Ken Eckstein needed a match. No, he wasn’t in search of a soulmate; he was desperate for a kidney donor.
For a patient with kidney failure, life on the transplant waiting list is full of hope, disappointment and frustration, Ken says, as well as the daily drain of dialysis. He knew the process well, having gone through his first transplant as a teenager in the early ‘90s.
Ken has a rare disease called focal segmental glomerulosclerosis (FSGS) that also affects his sisters, Christine and Susan. It attacks the glomeruli, small blood vessels in the kidneys. Just as a filter keeps coffee grounds in, glomeruli filter the blood, removing waste and excess fluids (which become urine) while leaving needed protein behind in the body. Damaged or scarred glomeruli allow protein to leak into the urine. When medications or other treatments fail, a kidney transplant may be the only option.
In 2010, when Ken went on dialysis waiting for another kidney, the initial outlook for finding a match was bleak.
“I remember doctors telling me that because of my first transplant I’d never get another,” he says.
Why Second Transplants are Tougher
Ken’s second transplant posed greater challenges because of antibodies, proteins produced by white blood cells to help the body fight infections.
Antibodies are the first line of defense in the immune response, but they can also treat any foreign tissue, such as a transplanted kidney, as a threat. And people who have had additional exposure to foreign tissue (such as through blood transfusions, transplants or pregnancy) have more antibodies in their blood, making it harder to find a compatible donor. Having a high level of antibodies in the body is called being “sensitized.”
To measure a patient’s sensitization, he or she is given a panel reactive antibody (PRA) test. A person with a PRA score of higher than 20 percent is considered sensitized. A sensitized patient may have to wait significantly longer for a transplant or might not receive one at all.
Blood tests found Ken’s PRA to be 60 percent, meaning he was sensitized against 60 percent of the general population. Ken felt that his chances of finding a kidney his body wouldn’t reject were like finding a needle in a haystack.
That is, until he met Bobby Nibhanupudy, MD, the medical director of abdominal transplant at the Florida Hospital Transplant Institute. He implemented the kidney desensitization program at Florida Hospital, which likely saved Ken’s life.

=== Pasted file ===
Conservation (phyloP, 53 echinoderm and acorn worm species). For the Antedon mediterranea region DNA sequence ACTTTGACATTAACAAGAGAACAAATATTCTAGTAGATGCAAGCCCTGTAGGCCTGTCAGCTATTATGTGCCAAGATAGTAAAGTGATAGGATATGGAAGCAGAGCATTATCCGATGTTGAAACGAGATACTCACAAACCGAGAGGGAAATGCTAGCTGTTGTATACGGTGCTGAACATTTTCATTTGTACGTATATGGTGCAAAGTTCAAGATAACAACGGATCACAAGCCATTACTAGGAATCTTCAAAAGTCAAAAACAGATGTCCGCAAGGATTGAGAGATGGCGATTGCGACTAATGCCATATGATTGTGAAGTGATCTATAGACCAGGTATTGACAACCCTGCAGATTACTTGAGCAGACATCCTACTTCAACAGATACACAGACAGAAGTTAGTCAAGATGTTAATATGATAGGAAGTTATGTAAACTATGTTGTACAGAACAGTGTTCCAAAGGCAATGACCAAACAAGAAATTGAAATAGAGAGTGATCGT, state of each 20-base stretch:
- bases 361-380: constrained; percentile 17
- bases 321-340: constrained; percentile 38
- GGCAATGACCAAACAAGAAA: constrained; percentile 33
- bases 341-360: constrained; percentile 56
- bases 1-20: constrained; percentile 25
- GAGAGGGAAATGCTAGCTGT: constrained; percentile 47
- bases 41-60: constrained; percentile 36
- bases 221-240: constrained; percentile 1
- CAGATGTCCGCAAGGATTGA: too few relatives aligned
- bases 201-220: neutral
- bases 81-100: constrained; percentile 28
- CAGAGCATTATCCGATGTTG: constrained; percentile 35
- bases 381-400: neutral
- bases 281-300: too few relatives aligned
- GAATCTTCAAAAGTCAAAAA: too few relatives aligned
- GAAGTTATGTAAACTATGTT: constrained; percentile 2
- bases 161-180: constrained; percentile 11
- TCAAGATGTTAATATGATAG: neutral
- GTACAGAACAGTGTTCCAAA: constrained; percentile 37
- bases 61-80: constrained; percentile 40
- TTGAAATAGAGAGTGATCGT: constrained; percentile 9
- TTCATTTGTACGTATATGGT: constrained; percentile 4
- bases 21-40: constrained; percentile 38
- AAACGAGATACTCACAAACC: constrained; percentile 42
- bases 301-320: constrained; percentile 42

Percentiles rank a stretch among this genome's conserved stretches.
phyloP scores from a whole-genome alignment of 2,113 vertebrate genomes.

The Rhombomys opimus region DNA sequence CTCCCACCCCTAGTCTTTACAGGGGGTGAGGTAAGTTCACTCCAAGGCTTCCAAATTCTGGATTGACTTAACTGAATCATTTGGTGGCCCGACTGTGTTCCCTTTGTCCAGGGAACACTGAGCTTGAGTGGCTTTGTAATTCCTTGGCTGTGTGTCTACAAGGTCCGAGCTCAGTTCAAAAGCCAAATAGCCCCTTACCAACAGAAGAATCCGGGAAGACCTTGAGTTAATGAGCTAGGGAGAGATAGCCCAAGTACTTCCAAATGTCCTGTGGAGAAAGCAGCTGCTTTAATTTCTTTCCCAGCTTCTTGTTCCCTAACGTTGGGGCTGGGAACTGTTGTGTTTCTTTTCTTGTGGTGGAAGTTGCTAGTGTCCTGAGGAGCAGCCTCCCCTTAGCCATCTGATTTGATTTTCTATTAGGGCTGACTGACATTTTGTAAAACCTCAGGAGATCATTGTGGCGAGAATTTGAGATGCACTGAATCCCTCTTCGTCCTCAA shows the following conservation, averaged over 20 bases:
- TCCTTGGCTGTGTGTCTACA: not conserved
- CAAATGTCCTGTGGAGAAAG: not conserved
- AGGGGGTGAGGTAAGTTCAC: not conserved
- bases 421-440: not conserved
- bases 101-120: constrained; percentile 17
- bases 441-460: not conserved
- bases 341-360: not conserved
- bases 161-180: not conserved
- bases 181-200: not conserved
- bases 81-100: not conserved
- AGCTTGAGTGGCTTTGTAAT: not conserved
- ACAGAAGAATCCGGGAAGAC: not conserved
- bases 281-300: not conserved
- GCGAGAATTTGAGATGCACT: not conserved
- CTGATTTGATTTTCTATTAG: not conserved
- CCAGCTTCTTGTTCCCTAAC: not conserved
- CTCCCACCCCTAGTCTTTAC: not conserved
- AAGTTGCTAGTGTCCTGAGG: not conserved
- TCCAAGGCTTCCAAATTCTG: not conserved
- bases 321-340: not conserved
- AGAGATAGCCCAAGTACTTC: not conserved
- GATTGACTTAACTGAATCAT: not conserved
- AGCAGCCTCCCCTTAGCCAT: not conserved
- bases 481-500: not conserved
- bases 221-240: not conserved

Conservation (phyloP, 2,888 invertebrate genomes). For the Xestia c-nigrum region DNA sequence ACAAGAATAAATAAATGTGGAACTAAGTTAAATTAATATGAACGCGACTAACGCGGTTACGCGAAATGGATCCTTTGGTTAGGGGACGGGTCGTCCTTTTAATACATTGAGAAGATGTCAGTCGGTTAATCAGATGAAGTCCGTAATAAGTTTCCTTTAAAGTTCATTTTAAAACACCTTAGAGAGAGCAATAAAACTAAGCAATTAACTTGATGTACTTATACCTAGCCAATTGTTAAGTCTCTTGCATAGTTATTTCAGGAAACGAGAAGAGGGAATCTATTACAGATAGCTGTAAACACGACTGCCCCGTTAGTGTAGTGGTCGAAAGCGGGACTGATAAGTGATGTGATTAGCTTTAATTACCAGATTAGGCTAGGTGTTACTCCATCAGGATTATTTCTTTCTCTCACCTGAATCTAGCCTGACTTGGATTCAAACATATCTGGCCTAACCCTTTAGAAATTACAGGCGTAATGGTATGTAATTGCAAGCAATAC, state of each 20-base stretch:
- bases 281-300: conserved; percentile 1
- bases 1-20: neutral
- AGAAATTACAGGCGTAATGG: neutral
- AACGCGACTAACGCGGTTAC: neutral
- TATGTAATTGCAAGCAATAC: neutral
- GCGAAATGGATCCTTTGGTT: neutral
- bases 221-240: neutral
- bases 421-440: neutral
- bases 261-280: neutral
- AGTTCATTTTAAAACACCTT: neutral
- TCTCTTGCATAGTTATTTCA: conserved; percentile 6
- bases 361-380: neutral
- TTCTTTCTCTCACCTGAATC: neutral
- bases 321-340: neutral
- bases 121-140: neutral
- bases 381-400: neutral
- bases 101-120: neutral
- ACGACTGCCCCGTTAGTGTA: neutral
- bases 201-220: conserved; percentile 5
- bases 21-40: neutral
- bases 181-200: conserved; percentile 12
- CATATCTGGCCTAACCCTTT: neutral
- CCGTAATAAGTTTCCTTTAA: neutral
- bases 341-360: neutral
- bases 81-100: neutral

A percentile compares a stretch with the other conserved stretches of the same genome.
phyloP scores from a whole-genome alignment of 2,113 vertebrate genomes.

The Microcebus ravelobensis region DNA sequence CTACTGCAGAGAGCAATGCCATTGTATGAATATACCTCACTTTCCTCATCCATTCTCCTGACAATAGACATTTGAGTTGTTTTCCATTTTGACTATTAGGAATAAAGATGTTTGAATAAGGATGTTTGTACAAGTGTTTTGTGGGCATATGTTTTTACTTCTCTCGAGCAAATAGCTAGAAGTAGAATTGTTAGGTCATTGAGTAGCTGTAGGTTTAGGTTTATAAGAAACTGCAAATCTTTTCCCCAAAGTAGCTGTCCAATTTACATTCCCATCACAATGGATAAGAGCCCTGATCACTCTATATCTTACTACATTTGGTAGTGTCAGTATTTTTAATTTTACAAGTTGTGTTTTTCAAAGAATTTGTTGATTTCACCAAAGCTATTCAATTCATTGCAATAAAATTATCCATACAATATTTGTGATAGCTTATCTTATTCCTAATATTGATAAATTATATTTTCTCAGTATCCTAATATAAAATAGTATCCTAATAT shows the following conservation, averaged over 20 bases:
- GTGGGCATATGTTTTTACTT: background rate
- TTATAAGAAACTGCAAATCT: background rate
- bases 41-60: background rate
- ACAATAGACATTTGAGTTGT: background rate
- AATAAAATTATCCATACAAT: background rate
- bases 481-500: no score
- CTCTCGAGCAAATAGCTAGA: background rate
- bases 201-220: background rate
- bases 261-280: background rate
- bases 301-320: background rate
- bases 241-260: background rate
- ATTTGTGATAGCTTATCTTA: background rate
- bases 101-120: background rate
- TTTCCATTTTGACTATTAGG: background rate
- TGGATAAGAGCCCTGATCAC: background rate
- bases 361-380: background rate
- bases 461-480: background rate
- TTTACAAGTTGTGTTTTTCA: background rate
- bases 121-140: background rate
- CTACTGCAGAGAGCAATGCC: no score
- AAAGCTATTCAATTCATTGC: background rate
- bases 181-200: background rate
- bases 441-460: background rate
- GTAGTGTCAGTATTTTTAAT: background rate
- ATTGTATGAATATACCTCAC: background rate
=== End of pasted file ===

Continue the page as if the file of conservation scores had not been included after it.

How Kidney Desensitation Works
The idea behind the program — one of the few that exist nationally — is to lower the PRA percentage enough that finding a match becomes more likely. At the time Ken entered the program, he didn’t know much about the treatment, but he was ready to do anything to save his life.
“I’m one of those people who goes full throttle,” he says. “I was on dialysis at 19. I knew what it was like and I was ready to move forward and was praying that it was going to work.”
A key component of the treatment is IVIG, or intravenous immunoglobin, a blood product containing pooled antibodies extracted from the plasma of thousands of blood donors. Beginning in September 2010, Ken began his IVIG treatment. For two days each month, a nurse from Ocala would drive to Ken’s home in Tampa and slowly inject the IVIG into his bloodstream for four to six hours. They would eat lunch, watch movies and chat while she monitored Ken’s vitals. He was simultaneously undergoing home dialysis administered by his sister, Christine, and crossing his fingers that the IVIG treatment, which initially wasn’t covered by his insurance, would help him find a donor.
After three months of IVIG, Ken got a call that would change his life. His PRA had lowered enough to make his brother, Rick, a positive match. He got his new kidney on December 8, 2010.
Paving the Path for Other Patients
“Honestly, IVIG saved my life,” Ken says. “I really hope this is something that becomes part of the protocol for all kidney patients, but it’s especially critical for second transplant patients.”
Dr. Bobby agrees. “This treatment [IVIG] serves a population that has been a growing issue in transplantation for some time,” he says. “There are still methods we can explore to speed up the process, but we’re moving forward.”
Ken is especially thankful for the successful treatment, because it’s likely that his sisters will need it in the future. Christine (pictured above) has a transplanted kidney that is doing well, but Susan’s is failing, and her chances of being highly sensitized are probable, Ken says. Thanks to Dr. Bobby’s program, kidney patients like Ken and his sisters now have a fighting chance for transplantation.